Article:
I emphasized that one’s view of how economics teaching should change depends greatly on one’s view of the crisis. For example, Alan Blinder and I have different views of the crisis and the policy response, so naturally we have different views about how the crisis should affect teaching.Taylor goes on the argue that the good news for teaching from the financial crisis is that we now have many more examples to illustrate basic economic principles including that incentives matter, the permanent income hypothesis, regulatory capture, and the money multiplier. And you can never have too many examples to drive home the importance of basic economics.
In my view the problem was that economic policy deviated from basic economic principles which had worked well. The result was a great recession, a financial panic, and now a very weak, nearly nonexistent, recovery. The deviations included a monetary policy which set interest rates too low for too long and a regulatory policy which failed to enforce existing rules. The deviations from sound principles continued when government responded with an ad hoc bailout process and temporary fiscal stimulus programs. The good news for the economy is that economic growth and stability can be restored by adopting policies consistent with basic economic principles.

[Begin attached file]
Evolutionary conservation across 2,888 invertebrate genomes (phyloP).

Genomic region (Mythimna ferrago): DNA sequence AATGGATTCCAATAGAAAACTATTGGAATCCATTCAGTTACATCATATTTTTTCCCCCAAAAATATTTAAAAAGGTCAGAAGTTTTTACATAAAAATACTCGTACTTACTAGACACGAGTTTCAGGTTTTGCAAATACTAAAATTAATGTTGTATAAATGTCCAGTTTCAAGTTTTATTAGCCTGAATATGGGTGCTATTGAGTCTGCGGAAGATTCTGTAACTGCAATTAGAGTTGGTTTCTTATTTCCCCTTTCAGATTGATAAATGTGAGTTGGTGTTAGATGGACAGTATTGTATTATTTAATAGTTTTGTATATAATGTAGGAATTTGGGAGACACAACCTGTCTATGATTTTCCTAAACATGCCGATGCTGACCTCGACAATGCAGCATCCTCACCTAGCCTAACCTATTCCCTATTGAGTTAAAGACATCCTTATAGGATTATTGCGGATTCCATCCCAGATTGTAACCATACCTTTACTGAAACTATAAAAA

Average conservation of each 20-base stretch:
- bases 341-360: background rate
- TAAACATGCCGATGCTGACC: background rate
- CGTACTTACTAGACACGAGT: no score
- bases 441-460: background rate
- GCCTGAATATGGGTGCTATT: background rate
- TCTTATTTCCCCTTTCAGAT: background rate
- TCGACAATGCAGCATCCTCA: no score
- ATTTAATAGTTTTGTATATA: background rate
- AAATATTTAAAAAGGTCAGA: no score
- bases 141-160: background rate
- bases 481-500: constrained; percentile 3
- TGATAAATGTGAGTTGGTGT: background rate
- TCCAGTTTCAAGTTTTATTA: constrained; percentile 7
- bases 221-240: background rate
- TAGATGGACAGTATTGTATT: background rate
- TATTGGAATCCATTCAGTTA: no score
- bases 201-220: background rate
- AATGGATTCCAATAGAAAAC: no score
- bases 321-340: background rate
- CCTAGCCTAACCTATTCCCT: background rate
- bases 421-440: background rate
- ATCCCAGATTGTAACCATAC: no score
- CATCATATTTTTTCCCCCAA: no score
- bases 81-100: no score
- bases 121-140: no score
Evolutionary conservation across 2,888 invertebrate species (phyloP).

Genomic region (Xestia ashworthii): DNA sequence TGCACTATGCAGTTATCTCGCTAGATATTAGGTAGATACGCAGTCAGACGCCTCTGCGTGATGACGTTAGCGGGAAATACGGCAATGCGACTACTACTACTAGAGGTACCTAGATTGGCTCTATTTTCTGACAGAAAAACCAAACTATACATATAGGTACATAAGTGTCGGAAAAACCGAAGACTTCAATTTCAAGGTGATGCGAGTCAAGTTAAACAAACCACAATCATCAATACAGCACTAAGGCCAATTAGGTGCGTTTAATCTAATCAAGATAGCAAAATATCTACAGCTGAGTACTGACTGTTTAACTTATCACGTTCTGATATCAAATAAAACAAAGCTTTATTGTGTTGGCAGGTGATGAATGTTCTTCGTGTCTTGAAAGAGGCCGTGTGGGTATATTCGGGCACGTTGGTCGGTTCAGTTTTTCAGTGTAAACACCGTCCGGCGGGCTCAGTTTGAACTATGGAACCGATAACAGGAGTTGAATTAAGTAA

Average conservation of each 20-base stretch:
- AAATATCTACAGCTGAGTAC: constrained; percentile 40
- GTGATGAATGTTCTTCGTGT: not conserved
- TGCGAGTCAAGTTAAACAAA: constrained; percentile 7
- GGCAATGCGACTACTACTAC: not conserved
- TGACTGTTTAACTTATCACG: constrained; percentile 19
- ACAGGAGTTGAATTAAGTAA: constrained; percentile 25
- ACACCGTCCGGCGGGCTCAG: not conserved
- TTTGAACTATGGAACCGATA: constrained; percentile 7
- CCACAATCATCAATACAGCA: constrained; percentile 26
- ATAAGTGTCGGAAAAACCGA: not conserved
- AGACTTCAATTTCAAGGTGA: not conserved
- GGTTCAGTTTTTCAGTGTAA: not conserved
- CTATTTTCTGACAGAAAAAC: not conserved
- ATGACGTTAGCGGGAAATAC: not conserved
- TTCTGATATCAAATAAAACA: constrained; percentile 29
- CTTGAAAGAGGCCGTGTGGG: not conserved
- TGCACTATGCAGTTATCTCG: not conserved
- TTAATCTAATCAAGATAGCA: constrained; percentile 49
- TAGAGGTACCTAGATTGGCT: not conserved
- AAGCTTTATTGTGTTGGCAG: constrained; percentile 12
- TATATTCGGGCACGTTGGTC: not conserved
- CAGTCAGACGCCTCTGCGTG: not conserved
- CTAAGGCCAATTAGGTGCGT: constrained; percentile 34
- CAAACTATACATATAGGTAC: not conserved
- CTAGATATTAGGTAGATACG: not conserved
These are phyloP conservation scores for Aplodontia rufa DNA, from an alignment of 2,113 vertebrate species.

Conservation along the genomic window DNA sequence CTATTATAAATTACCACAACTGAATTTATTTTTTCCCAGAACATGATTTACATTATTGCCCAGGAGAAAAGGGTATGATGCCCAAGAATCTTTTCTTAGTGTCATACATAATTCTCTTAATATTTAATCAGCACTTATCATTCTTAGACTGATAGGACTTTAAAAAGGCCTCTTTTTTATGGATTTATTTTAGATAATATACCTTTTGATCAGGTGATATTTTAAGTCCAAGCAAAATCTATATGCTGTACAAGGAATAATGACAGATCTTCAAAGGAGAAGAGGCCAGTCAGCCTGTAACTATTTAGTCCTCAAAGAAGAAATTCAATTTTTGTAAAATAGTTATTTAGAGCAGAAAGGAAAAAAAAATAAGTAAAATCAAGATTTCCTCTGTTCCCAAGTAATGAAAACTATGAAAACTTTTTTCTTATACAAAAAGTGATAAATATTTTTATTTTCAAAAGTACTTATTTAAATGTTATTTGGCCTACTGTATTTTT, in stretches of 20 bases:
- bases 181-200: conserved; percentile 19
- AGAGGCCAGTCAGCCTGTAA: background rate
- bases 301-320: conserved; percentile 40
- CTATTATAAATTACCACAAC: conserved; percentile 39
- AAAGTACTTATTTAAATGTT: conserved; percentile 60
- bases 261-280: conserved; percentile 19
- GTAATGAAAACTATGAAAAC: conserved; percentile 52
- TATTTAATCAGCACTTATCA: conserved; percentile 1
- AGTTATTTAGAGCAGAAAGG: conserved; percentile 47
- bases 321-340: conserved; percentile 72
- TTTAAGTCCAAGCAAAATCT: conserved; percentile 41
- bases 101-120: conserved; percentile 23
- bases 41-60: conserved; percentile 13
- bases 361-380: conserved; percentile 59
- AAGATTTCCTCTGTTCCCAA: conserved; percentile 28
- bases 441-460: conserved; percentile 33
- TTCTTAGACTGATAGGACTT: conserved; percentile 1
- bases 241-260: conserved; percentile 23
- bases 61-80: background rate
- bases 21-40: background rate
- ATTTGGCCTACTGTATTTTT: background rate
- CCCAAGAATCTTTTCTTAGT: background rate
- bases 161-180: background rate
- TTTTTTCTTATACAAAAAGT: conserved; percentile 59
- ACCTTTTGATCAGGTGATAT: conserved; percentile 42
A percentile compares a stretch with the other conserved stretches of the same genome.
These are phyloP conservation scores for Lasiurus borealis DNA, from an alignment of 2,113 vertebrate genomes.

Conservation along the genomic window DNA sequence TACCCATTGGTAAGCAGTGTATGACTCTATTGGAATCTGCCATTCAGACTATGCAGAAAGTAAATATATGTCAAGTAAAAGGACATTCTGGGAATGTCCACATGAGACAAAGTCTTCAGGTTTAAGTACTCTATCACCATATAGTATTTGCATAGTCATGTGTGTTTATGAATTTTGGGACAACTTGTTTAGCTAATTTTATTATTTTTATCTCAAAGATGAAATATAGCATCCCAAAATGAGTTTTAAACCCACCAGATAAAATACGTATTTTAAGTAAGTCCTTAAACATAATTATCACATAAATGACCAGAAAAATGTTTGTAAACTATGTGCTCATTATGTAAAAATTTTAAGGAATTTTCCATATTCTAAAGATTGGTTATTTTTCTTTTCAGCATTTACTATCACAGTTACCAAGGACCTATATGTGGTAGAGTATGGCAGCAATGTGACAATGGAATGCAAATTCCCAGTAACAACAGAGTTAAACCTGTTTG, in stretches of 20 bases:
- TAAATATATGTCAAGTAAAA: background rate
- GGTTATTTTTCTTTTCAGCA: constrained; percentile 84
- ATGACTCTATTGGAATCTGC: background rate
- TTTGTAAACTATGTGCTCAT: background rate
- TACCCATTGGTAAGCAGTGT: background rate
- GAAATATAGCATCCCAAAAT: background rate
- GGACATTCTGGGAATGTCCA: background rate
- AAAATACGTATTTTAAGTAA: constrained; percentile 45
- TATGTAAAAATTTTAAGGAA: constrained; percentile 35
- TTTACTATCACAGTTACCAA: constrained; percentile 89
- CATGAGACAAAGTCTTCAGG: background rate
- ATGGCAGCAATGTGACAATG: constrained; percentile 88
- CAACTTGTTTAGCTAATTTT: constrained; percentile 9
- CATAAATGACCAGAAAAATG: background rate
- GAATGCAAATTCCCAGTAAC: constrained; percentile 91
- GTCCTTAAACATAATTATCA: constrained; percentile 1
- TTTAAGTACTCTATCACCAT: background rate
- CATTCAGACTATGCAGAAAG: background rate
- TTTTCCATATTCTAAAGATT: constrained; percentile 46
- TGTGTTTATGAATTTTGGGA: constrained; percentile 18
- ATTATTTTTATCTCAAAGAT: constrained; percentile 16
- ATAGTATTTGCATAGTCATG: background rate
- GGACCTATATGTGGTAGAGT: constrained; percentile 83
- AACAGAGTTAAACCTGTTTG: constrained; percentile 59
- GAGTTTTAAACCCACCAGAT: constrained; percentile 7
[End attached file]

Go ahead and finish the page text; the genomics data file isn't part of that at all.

Thursday, 9 June 2011
Lessons from the financial crisis for teaching economics
John Taylor discuses this topic at his blog Economics One. He writes,